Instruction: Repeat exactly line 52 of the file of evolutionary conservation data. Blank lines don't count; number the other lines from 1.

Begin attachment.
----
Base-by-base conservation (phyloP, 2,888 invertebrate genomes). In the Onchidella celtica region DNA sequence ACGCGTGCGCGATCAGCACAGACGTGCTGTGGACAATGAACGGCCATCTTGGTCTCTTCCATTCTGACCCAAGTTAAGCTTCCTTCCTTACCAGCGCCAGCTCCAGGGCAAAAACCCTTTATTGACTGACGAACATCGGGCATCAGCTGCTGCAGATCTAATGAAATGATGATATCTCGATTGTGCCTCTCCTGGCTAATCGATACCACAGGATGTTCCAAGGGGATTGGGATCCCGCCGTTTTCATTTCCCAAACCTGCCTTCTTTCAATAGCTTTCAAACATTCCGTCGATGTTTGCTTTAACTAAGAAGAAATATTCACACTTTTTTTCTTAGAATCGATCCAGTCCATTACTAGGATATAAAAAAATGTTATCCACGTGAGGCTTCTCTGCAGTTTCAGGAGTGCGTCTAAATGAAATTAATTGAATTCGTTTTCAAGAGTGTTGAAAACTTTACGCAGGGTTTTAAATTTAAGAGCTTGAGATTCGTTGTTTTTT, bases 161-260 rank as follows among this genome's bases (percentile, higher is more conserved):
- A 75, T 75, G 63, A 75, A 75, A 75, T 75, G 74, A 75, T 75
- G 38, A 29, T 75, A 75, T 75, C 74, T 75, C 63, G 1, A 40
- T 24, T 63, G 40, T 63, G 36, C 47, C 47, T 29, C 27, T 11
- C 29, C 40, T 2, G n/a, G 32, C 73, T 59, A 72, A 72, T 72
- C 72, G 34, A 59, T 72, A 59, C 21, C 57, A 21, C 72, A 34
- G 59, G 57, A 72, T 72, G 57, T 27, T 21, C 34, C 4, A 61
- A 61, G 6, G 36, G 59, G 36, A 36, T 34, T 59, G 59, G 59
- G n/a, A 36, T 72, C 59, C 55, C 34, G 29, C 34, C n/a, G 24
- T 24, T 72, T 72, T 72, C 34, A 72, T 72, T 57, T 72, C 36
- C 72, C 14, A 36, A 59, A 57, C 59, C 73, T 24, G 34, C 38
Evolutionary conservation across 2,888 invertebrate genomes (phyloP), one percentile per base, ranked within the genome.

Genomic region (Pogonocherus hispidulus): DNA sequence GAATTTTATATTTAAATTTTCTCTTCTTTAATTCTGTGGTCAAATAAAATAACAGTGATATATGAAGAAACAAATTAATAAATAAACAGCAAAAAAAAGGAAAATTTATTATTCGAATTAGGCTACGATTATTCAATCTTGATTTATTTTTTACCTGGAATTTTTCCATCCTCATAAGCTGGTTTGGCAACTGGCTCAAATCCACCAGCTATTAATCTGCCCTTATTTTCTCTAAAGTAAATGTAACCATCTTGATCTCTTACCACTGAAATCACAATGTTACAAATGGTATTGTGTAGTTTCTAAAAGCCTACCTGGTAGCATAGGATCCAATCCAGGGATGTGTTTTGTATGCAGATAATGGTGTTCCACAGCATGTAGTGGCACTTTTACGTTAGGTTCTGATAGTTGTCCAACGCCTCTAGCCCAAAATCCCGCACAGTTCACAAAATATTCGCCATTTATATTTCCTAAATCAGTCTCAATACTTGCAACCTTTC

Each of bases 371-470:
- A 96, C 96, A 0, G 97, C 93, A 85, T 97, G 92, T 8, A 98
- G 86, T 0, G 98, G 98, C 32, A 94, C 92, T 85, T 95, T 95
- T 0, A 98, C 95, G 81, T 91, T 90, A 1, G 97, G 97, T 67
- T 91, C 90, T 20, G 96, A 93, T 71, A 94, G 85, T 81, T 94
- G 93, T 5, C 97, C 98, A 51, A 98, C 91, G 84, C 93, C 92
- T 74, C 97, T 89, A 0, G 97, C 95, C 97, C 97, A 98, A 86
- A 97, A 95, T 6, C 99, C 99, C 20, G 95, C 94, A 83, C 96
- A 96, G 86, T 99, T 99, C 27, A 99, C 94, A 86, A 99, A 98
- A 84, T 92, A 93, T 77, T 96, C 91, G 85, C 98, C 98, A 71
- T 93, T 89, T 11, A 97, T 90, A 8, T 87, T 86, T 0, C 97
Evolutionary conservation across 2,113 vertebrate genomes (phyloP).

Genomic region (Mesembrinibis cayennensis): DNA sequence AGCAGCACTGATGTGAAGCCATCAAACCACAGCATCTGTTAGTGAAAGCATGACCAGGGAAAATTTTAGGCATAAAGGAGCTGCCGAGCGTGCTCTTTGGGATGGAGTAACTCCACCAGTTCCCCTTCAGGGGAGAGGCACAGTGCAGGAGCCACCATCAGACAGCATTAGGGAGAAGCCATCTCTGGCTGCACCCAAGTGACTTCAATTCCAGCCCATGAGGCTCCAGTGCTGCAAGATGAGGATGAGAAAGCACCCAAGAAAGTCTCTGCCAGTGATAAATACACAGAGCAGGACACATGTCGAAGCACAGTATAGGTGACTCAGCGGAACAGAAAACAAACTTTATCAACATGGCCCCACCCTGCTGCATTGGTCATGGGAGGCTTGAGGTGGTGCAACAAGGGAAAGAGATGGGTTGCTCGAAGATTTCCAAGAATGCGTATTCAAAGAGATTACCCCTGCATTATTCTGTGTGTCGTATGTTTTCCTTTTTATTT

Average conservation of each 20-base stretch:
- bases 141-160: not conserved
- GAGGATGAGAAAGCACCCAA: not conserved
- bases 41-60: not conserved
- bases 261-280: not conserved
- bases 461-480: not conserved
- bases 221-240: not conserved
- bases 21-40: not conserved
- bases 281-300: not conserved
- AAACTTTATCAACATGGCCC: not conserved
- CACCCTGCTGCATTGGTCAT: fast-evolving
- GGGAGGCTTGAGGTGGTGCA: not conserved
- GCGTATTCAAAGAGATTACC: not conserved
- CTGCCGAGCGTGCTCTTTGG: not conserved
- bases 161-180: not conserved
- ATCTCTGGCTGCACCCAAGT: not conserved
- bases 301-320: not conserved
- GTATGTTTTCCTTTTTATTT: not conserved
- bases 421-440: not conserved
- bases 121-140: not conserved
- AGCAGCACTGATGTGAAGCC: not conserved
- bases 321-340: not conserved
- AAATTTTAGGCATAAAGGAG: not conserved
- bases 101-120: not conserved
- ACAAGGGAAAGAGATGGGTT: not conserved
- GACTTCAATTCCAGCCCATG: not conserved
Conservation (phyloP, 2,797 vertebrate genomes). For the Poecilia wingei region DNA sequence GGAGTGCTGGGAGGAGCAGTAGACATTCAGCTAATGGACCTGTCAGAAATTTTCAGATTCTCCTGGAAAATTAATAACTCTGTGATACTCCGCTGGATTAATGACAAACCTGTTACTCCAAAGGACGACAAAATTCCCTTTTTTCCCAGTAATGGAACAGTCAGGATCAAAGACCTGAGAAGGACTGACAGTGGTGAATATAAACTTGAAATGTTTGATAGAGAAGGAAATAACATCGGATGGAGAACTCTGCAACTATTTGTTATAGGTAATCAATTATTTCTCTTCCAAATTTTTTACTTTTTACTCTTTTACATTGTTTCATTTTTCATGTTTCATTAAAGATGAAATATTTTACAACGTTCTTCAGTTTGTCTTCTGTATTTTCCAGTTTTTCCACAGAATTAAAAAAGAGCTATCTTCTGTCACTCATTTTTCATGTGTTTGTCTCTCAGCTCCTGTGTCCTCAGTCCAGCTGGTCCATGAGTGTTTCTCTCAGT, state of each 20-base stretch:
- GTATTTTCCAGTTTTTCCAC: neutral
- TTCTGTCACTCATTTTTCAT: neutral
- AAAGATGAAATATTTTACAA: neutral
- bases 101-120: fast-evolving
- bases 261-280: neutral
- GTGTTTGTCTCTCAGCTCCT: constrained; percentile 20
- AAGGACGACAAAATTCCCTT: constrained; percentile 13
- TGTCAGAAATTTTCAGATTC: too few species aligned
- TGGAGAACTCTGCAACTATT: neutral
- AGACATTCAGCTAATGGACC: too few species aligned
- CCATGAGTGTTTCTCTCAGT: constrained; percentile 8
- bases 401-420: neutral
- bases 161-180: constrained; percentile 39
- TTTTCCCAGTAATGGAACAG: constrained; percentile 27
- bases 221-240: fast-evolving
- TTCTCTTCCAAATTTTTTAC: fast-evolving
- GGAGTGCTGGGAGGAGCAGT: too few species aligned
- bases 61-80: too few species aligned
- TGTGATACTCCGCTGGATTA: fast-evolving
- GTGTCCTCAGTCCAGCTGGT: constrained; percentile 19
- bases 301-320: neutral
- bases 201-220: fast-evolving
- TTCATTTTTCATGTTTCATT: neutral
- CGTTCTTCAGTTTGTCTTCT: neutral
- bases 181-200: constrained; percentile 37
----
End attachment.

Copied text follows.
- GACTTCAATTCCAGCCCATG: not conserved